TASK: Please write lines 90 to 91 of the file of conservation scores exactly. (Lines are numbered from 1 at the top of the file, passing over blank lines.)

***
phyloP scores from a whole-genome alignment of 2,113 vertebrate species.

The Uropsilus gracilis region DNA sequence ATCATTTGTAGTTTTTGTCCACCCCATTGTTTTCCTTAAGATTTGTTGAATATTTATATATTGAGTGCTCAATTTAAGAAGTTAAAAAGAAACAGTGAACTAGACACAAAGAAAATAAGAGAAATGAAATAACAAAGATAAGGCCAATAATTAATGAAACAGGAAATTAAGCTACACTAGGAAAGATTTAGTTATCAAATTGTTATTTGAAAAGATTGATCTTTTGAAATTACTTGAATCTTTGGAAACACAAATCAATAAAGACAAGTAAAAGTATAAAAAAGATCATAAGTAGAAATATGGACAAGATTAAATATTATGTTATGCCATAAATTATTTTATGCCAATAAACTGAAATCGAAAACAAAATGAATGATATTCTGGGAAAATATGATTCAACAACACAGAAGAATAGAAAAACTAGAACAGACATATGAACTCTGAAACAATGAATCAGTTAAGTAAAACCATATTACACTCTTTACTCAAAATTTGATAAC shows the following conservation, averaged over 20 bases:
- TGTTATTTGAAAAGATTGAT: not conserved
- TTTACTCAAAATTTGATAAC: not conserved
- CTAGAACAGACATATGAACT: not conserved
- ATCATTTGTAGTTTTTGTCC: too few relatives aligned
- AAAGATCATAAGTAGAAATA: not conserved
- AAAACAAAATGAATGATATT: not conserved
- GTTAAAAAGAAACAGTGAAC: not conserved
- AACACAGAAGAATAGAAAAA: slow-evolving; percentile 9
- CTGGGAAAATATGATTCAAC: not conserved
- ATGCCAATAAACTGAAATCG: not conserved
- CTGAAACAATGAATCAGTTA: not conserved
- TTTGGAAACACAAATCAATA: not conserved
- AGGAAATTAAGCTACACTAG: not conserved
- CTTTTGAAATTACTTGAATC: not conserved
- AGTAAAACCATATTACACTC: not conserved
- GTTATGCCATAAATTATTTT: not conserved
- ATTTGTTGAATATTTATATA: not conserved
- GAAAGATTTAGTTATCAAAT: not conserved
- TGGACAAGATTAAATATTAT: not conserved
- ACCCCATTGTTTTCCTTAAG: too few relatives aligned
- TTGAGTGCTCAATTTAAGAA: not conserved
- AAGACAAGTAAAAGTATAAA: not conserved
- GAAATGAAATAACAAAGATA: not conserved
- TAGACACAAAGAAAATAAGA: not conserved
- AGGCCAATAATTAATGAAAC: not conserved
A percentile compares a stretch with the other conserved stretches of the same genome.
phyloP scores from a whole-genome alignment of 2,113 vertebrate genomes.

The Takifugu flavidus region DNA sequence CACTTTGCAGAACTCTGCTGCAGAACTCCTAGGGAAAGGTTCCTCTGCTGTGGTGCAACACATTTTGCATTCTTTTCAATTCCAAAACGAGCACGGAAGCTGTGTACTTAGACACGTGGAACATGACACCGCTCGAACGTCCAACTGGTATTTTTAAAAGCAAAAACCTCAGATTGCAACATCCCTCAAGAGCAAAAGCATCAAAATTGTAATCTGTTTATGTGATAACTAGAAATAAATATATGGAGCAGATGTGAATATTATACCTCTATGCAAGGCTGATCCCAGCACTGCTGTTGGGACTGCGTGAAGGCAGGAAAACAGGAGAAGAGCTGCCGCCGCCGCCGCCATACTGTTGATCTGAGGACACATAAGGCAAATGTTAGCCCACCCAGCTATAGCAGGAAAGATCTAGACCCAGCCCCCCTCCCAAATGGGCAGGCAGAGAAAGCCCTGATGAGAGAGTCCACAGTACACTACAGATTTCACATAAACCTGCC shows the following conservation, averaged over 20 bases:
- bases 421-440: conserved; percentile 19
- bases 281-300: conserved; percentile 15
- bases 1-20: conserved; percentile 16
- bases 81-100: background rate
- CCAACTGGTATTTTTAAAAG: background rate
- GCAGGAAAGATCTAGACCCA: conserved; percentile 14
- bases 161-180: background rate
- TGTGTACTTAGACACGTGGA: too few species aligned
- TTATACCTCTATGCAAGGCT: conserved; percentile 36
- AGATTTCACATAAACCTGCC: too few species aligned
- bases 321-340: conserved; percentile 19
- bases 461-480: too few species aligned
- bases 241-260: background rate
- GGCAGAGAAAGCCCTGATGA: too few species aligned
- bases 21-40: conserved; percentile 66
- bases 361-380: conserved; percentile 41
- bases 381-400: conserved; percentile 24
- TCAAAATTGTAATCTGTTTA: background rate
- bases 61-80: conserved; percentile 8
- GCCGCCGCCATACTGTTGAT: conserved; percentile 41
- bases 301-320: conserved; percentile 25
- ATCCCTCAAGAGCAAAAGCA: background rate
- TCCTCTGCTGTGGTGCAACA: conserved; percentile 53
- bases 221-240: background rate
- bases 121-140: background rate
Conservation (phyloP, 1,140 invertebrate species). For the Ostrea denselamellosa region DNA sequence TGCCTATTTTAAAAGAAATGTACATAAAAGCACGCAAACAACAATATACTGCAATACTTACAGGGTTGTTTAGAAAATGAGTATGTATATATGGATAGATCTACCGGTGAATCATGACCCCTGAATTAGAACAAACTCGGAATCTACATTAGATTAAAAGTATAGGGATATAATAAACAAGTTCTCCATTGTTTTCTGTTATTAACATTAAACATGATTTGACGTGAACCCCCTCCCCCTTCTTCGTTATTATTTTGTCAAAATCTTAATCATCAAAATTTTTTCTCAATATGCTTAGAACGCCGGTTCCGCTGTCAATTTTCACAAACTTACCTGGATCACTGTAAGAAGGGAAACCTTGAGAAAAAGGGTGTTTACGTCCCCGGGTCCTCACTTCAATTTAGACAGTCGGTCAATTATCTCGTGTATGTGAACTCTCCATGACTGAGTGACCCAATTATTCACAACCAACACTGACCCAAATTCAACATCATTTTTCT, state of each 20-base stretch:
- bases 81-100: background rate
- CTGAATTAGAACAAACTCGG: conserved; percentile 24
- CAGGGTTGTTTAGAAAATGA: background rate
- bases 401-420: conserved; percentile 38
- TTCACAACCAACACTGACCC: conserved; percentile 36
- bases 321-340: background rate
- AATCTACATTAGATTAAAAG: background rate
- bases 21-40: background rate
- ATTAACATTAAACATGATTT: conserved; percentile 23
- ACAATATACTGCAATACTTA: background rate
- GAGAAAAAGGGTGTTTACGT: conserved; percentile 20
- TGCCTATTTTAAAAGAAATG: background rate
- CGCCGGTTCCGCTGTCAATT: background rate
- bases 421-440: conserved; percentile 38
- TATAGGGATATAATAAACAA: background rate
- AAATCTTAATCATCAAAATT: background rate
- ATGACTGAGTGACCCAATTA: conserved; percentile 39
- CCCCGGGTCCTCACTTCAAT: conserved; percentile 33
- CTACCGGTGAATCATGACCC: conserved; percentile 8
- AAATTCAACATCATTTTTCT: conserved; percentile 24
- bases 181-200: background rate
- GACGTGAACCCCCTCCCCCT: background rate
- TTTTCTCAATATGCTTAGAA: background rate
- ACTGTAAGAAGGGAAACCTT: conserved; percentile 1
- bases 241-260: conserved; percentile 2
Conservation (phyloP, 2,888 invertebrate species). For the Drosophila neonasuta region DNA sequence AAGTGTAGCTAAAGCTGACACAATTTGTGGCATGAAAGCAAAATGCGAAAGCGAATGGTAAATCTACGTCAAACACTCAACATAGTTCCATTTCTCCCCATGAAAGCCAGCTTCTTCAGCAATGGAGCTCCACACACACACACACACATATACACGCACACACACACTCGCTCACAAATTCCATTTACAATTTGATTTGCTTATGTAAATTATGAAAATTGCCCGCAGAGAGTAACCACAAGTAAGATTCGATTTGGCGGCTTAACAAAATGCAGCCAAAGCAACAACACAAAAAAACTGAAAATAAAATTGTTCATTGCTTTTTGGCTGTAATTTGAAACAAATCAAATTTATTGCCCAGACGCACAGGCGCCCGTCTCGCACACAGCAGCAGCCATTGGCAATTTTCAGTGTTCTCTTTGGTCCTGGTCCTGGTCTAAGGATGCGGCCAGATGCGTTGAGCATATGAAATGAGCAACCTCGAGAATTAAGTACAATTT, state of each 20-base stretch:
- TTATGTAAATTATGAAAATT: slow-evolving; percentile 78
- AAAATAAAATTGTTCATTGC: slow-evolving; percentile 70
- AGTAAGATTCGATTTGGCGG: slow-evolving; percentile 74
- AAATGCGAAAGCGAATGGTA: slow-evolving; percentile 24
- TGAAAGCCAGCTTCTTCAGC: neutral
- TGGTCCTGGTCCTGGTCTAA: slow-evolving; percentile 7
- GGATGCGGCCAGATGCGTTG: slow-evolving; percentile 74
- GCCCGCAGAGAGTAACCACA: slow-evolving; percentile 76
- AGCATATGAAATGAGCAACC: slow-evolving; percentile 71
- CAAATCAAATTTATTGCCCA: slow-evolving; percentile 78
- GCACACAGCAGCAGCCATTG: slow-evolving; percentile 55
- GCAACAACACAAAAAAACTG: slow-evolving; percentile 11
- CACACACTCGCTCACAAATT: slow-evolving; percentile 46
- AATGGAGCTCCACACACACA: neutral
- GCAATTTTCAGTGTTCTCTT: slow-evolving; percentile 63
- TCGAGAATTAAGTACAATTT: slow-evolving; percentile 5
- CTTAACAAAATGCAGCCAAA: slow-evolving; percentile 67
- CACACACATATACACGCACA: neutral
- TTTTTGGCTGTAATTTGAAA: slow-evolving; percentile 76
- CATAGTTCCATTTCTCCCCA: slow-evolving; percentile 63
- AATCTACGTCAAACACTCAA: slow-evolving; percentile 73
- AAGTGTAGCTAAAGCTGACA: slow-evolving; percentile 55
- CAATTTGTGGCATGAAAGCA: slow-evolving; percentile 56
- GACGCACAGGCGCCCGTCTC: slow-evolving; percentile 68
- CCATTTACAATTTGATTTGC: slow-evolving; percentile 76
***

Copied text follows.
- GCCCGCAGAGAGTAACCACA: slow-evolving; percentile 76
- AGCATATGAAATGAGCAACC: slow-evolving; percentile 71